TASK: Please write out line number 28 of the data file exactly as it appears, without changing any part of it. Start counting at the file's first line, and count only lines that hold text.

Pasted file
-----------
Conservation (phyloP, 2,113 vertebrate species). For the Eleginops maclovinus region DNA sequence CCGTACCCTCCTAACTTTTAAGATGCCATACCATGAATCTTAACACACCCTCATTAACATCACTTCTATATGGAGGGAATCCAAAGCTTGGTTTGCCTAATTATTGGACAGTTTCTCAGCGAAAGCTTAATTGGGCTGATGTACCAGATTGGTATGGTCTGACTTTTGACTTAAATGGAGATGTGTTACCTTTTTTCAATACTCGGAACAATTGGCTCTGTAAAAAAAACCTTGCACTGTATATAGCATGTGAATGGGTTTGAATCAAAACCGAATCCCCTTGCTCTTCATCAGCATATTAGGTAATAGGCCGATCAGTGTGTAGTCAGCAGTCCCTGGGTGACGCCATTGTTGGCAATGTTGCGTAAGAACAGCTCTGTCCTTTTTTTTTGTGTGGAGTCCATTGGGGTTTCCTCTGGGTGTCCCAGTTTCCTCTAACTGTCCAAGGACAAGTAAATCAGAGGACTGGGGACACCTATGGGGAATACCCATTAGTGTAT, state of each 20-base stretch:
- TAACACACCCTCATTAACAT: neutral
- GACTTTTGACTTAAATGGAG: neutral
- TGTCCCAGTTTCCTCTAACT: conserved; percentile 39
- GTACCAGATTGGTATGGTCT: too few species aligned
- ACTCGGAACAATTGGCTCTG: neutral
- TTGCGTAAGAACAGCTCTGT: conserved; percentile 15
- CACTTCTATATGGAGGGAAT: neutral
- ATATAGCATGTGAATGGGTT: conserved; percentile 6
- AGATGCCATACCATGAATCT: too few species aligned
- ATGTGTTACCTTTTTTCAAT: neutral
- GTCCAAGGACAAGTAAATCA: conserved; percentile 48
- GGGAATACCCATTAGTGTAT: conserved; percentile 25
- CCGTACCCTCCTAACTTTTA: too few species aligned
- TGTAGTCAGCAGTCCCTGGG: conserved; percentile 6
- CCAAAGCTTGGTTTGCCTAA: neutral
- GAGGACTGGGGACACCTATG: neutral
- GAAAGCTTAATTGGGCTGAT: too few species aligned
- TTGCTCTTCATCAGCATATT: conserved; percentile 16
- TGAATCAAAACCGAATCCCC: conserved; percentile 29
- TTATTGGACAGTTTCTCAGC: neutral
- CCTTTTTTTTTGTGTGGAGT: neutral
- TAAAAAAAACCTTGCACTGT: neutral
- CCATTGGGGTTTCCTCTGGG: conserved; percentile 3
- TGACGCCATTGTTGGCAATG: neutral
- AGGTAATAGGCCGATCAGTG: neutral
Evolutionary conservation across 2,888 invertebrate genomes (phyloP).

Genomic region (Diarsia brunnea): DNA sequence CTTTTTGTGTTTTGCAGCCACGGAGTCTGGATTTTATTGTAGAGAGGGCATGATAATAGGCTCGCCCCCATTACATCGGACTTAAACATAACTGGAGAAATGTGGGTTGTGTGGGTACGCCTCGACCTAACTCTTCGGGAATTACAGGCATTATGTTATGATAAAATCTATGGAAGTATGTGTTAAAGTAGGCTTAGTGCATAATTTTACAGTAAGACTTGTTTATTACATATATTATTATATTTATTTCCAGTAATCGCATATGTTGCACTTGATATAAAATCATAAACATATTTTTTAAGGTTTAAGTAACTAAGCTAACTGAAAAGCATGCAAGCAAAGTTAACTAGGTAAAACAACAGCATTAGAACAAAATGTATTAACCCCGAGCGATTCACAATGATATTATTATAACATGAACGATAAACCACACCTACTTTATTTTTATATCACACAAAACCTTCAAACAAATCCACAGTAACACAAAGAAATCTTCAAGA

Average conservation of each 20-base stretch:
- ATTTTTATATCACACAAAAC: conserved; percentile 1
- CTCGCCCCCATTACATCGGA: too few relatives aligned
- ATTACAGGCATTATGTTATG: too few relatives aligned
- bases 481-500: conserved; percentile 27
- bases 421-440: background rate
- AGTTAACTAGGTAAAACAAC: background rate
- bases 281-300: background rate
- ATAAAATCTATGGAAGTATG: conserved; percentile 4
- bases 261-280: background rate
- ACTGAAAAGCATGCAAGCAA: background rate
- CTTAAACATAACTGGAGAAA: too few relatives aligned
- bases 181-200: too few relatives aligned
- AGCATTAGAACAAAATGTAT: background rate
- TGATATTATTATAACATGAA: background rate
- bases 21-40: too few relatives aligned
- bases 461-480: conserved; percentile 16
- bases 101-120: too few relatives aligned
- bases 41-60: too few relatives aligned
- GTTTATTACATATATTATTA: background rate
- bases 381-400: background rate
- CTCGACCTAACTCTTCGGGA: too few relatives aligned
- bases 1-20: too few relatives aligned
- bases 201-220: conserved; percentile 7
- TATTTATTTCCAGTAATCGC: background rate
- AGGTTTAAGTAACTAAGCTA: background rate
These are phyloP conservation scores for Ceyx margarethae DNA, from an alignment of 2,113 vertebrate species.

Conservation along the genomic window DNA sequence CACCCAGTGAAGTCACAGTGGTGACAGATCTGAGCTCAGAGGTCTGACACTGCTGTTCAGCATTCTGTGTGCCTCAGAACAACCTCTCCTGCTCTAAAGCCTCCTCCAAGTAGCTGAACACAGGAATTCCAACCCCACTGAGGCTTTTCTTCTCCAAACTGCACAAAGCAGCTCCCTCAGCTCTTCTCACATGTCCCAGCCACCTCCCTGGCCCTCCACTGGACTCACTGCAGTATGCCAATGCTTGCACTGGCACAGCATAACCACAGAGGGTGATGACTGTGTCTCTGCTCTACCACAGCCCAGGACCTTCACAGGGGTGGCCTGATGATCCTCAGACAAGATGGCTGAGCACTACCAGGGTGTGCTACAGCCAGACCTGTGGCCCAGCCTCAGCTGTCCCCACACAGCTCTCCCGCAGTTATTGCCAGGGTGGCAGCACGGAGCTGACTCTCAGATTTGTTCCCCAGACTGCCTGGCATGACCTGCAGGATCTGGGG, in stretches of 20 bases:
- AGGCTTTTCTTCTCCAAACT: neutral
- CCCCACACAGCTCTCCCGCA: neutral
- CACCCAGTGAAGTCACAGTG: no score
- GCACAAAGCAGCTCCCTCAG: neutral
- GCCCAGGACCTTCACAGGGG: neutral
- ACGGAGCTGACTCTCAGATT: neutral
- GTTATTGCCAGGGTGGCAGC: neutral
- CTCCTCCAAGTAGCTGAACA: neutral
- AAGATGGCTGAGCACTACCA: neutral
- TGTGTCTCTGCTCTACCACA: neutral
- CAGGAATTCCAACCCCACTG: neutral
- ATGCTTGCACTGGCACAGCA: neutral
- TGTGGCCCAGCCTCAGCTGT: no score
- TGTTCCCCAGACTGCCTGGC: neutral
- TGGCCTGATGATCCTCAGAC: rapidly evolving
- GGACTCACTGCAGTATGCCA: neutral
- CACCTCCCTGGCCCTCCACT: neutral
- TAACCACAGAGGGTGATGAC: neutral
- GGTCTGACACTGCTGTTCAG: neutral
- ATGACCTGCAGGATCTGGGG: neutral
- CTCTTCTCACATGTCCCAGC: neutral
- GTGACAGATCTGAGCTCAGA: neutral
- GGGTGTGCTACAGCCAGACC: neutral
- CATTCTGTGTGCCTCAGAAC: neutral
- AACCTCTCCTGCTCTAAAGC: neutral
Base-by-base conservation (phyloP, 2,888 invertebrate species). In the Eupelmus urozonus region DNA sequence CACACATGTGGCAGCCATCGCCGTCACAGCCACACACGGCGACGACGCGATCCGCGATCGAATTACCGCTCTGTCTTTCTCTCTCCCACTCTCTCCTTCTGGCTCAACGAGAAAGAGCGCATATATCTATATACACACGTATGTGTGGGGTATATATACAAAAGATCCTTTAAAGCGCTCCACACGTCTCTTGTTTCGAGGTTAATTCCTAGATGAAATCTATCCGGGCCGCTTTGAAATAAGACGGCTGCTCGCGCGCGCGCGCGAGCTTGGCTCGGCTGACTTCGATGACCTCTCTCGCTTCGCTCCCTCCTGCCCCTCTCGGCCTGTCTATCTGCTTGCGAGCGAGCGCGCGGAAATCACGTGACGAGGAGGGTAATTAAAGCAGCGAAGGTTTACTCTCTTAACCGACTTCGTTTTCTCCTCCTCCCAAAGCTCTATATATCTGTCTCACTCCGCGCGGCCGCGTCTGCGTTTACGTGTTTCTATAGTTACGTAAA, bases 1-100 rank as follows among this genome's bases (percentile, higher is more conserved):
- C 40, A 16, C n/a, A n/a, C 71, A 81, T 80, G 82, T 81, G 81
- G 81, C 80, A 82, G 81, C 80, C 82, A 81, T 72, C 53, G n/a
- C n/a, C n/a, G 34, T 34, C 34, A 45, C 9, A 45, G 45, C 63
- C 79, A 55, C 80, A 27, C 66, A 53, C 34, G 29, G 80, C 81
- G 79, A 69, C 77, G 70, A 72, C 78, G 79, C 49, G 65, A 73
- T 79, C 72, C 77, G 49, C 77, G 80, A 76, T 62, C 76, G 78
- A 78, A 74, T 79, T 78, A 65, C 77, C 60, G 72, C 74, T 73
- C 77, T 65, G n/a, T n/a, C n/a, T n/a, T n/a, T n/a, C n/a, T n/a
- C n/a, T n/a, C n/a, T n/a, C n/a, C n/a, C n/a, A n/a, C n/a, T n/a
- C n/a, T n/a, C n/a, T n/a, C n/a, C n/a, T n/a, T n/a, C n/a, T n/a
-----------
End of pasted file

Genomic region (Diarsia brunnea): DNA sequence CTTTTTGTGTTTTGCAGCCACGGAGTCTGGATTTTATTGTAGAGAGGGCATGATAATAGGCTCGCCCCCATTACATCGGACTTAAACATAACTGGAGAAATGTGGGTTGTGTGGGTACGCCTCGACCTAACTCTTCGGGAATTACAGGCATTATGTTATGATAAAATCTATGGAAGTATGTGTTAAAGTAGGCTTAGTGCATAATTTTACAGTAAGACTTGTTTATTACATATATTATTATATTTATTTCCAGTAATCGCATATGTTGCACTTGATATAAAATCATAAACATATTTTTTAAGGTTTAAGTAACTAAGCTAACTGAAAAGCATGCAAGCAAAGTTAACTAGGTAAAACAACAGCATTAGAACAAAATGTATTAACCCCGAGCGATTCACAATGATATTATTATAACATGAACGATAAACCACACCTACTTTATTTTTATATCACACAAAACCTTCAAACAAATCCACAGTAACACAAAGAAATCTTCAAGA